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6 things every sailor should know how to do

2018 May 1

Don’t head out to sea without knowing what to do when emergencies—both small and large—arise

1 How  your life jacket works

Spinlock created a life jacket with an integrated harness and several other safety functions specifically for sailors in the Volvo Ocean Race, but it is available to the public as well. It is important to know how your life jacket works and make sure that
Martin Keruzore/Volvo Ocean Race photo


Inflatable life jackets are the most common choice for offshore sailors, but because there’s a bit more to them than a traditional foam life jacket, it’s important to know how they work and how to maintain them. 

Inflatable life jackets work by an inflation system triggering a spring that punctures a CO2 cartridge. These systems are activated either by a capsule that dissolves when wet, allowing the spring to trigger, or by water pressure. Spinlock’s Hammar inflation system, for instance, will not inflate until the cylinder cap is about 4 inches below the water. The advantage of this system is that jackets won’t accidentally inflate because of rain or spray, but the disadvantage is that bouyant clothing can delay inflation. Sensor inflators are usually designed to only inflate when water flows upward into the cap, but these are known to accidentally inflate.

Most offshore inflatable life jackets also have the ability to switch to a manual-inflation-only setting. This typically requires removing the firing cylinder, rendering the auto-inflate function useless. If a life jacket has been set to manual inflation, it will inflate only when the handle or pull tab is firmly pulled. Life jackets that have been set to manual only should be clearly marked.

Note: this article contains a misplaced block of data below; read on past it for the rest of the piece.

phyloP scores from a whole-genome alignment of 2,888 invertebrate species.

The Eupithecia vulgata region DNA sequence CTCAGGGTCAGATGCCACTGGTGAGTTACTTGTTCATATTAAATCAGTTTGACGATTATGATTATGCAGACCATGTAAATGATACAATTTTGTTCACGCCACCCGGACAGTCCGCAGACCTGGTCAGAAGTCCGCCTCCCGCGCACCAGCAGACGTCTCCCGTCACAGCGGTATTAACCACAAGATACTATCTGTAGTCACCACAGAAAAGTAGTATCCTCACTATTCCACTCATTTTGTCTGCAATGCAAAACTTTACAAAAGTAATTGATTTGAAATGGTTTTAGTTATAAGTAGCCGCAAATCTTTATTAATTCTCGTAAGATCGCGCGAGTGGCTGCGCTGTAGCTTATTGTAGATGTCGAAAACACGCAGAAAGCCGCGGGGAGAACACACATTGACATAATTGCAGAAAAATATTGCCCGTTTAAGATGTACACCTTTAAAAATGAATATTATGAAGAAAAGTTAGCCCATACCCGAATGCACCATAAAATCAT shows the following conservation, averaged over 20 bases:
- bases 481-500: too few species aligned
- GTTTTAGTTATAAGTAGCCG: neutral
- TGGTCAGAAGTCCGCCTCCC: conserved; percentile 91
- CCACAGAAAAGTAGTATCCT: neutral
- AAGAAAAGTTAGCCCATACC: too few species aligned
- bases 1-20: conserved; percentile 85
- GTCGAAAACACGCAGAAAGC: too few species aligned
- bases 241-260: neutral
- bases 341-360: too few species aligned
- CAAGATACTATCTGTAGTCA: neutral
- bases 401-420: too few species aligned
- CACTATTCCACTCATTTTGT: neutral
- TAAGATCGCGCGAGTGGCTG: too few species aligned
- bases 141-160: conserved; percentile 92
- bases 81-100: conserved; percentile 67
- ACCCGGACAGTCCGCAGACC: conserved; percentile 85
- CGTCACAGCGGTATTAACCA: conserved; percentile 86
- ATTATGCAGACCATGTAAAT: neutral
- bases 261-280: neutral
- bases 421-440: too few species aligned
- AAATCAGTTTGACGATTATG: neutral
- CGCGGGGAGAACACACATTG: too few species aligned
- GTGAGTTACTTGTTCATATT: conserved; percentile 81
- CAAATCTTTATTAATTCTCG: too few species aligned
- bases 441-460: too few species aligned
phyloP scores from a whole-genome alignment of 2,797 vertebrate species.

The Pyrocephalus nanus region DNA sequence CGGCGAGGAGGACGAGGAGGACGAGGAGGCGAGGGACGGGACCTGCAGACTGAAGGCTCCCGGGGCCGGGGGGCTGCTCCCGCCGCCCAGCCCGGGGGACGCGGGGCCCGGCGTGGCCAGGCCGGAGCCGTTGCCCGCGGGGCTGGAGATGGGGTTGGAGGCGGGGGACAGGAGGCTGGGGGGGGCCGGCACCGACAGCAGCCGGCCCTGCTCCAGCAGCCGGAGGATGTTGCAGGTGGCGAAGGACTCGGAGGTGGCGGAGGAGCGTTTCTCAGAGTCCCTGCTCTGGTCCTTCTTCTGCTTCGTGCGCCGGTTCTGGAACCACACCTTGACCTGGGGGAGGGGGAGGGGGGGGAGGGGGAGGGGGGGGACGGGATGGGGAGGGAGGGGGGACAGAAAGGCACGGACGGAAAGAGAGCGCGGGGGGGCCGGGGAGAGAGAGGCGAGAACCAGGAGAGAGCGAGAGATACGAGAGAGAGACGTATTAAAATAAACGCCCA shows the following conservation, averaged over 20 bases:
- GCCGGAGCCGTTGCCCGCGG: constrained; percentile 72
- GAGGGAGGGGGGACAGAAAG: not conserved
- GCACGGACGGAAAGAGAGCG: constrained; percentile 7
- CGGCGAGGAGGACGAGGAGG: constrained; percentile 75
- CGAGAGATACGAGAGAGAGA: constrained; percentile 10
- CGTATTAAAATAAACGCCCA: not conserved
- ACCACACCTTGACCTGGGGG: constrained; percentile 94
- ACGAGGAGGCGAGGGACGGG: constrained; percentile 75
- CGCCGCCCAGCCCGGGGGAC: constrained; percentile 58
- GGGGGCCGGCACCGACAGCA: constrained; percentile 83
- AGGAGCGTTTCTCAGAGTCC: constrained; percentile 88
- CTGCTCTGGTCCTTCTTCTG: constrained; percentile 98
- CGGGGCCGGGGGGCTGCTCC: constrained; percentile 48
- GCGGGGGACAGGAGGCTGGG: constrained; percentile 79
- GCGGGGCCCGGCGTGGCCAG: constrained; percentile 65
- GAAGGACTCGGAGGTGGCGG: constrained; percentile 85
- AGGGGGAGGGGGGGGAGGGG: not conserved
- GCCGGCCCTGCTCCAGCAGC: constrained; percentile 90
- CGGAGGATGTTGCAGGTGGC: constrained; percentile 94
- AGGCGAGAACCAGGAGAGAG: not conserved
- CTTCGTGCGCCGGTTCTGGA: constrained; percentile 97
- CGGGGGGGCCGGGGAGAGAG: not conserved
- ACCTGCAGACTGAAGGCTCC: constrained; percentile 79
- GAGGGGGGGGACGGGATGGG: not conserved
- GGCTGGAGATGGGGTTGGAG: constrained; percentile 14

It’s important to make sure a life jacket fits properly, first by purchasing the correct size for the wearer (although most fit quite a wide range of people), and secondly by fine-tuning the fit. The waist strap (which usually fits around the rib cage) should be snug but still allow for movement. Other aspects of the fit will vary depending on the model, so read the life jacket’s manual and look for online fit videos to make sure it is adjusted properly. The fit will also need to be adjusted differently depending on what is worn underneath it. 

Many life jacket models come with extra safety gear: integrated harnesses, leg straps, sprayhoods, lights, whistles and tether cutters. Wearers should locate all of these features and familiarize themselves with how they work. All inflatable life jackets, no matter what color they are on the outside, inflate to a high-visibility color. 

Once a life jacket has been properly fitted and all of the extra equipment has been reviewed, spend an adequate amount of time reviewing how it inflates, as this is, after all, the most important feature. Know where the manual inflation pull handle or tab is because if the jacket does not inflate, it will be up to the wearer to inflate it. You should also locate the inflation tubes, which can be used to add air to the jacket as needed or used to fully inflate if the CO2 cartridge fails. 

And of course, it’s important to maintain life jackets. Salt and dirt should be removed with a damp sponge and the jacket should be thoroughly dried after wearing. Life jackets should be inspected annually and CO2 cartridges and arming mechanisms need to be replaced or reset anytime the life jacket is inflated. Manufacturers offer detailed information on how to re-arm life jackets, both in written instructions and videos.

If you are planning to re-arm your life jacket anyway, an excellent exercise is to jump into a swimming pool with it on to get a real feel for how the jacket functions. You may feel it is worth the cost of a re-arming kit (usually about $50) to practice using a life jacket.

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